Suppose, though, that I'm stuck. I might know in general what needs to happen but the scene or chapter simply won't come. Then it's helpful for me to think of the story as complete in time, I just need to remember it. "All right," I ask myself, "what happened that day at the old mine? Who was there and what did they do?" Then I write it down. I might even put it, "Remember what happened that day at the old mine, when Roscoe and Herb made their plans to . . . ?" (etc., etc.). Dunno why, but it gives me more confidence in getting past the blocks.
     
  20. Adora Belle
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    Adora Belle Member

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    When writing the first draft, I just go on the fly, but when I'm editing I ask two questions for each scene or chapter: is there enough tension/conflict and is there something that makes the reader wonder what will happen next.
    For instance, I had a chapter where my MC and her best friend are discussing some esoteric subjects and this strange woman comes up to talk to her and tells her these aren't things people should dabble in. Instead of ending with that, I decided to add that the MC was worried this woman was following her and as she watched the woman leave, she made a vague plan in her head to try to find out for sure if she was being followed. And why.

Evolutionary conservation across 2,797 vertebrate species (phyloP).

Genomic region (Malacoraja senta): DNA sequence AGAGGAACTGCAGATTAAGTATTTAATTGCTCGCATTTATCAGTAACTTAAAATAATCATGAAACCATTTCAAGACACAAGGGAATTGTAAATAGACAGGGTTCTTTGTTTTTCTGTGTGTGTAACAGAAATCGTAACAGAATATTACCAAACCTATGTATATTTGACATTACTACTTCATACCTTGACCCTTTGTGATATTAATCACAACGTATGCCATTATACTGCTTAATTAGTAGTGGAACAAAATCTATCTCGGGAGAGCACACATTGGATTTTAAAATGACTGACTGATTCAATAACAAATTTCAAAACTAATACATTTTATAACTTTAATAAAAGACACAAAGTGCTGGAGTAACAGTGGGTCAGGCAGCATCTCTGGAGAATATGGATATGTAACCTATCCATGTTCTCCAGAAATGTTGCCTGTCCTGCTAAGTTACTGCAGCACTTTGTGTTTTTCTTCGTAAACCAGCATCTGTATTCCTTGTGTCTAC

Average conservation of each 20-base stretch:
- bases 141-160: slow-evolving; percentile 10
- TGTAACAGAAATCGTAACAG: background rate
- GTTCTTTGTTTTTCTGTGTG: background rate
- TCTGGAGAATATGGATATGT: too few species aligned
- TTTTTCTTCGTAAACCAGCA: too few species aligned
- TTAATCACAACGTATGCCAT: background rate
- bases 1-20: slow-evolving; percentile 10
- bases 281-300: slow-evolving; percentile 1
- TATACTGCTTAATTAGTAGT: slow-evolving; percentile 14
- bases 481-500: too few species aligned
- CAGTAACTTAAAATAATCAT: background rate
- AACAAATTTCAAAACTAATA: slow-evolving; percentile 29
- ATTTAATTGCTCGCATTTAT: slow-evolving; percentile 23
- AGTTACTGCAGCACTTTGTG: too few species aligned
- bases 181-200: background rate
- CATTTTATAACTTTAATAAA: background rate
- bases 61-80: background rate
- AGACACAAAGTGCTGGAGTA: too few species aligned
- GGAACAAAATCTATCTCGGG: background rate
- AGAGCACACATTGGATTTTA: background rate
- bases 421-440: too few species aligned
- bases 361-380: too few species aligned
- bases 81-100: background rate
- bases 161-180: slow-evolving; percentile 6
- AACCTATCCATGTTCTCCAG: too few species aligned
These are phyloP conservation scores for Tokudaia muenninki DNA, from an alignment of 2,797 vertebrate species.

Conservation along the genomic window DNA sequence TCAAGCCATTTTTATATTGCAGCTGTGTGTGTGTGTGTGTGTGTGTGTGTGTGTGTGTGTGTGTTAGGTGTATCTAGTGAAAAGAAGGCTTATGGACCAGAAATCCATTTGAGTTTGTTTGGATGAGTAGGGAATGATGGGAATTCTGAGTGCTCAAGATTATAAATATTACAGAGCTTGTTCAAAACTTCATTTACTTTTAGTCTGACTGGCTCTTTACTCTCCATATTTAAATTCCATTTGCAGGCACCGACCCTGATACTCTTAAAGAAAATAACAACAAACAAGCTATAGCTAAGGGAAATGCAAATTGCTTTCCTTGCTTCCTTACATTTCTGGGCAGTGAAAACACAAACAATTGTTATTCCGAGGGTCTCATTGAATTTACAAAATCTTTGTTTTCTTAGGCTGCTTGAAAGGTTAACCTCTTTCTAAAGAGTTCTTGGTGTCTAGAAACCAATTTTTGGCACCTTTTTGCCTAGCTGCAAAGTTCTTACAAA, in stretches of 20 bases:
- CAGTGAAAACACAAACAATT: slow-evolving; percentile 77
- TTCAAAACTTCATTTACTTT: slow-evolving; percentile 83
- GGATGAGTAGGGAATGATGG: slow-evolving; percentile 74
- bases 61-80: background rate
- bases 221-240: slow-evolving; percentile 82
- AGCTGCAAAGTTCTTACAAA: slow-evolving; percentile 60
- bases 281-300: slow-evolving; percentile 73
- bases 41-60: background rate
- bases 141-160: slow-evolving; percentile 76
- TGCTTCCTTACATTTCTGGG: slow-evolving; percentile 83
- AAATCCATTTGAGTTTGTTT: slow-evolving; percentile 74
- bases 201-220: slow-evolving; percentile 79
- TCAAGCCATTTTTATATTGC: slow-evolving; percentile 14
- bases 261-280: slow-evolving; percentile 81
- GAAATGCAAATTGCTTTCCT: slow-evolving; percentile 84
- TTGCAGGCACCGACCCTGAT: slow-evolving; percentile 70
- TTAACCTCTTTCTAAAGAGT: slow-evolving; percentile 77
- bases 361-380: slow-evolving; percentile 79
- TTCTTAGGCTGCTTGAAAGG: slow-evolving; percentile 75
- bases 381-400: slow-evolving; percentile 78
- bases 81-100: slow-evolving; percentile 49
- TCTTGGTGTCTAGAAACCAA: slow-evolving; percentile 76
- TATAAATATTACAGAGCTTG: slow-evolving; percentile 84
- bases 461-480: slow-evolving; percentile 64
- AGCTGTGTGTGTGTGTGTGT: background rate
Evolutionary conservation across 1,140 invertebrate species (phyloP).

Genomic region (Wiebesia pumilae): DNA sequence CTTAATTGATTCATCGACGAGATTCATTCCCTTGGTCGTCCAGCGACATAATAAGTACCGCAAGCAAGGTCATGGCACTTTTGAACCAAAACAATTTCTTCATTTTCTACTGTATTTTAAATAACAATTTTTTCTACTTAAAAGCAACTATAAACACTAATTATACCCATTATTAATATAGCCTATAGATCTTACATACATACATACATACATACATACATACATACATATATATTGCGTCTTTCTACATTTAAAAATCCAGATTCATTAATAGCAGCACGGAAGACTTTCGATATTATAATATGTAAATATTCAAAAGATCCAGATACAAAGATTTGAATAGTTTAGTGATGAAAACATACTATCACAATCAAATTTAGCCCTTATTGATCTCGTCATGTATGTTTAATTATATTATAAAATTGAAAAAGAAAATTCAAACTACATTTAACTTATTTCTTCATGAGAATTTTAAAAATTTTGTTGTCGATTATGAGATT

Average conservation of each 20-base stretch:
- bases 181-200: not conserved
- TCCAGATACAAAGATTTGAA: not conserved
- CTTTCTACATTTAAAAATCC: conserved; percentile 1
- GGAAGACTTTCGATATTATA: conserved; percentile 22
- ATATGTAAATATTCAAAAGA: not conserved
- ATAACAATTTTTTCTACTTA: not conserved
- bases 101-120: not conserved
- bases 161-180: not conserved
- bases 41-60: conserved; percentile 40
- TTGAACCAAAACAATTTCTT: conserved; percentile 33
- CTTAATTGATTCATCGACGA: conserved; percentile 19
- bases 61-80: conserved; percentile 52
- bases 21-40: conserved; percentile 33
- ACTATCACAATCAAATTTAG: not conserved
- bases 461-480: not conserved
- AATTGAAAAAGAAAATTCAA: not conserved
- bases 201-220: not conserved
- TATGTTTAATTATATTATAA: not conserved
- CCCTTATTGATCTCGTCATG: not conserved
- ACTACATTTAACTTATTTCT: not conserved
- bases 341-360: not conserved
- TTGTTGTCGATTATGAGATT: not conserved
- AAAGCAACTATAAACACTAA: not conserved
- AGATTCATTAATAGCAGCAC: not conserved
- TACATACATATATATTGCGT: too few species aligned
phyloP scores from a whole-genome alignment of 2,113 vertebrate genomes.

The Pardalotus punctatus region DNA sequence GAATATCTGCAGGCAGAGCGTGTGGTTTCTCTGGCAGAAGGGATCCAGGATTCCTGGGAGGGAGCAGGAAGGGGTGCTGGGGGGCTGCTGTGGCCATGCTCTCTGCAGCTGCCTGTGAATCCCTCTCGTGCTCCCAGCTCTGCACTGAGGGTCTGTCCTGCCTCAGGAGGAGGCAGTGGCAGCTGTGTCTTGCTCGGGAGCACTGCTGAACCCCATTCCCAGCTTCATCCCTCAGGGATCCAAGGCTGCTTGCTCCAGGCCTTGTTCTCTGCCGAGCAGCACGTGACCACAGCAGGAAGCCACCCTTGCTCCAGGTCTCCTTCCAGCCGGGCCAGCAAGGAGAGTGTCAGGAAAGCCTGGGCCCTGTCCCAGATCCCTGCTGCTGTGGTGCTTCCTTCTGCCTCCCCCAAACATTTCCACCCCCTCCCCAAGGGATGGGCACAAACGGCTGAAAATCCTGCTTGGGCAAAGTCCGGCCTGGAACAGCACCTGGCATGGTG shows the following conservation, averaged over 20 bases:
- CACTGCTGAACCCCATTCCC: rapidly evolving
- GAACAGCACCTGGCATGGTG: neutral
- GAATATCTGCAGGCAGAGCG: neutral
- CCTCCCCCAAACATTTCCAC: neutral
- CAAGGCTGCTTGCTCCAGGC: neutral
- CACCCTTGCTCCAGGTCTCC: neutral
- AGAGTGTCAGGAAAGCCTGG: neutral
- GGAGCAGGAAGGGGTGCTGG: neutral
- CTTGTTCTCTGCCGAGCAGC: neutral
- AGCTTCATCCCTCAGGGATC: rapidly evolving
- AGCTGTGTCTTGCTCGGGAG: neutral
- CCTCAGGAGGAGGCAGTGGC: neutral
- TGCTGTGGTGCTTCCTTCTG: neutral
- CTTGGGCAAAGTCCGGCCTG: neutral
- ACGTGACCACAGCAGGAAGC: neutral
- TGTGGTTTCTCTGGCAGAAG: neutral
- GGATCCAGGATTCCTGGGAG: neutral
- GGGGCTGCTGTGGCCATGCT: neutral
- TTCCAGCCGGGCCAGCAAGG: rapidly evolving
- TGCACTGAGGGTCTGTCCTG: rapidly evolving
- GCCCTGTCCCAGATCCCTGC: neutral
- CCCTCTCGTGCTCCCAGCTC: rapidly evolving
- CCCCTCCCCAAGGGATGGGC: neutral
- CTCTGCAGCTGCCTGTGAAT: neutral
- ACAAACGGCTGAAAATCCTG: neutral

The other question I ask - in later drafts - is if I really need this scene there right then or not. Especially early on when I'm still trying to get to the main overall conflict.
     
  21. AoA
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    AoA Member

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    I generally go and work out basic personality traits and such first. Names are also a particular pain in my posterior. If I'm writing towards a certain goal, like a certain theme, I routinely ask myself varying questions about how settibgs, character and other stuff makes the reader come to the conclusion I want them to.
    When I started writing the two stories I am currently working on, Far'krar and Under the Neon Lights, I figured out a bunch of theme related stuff first.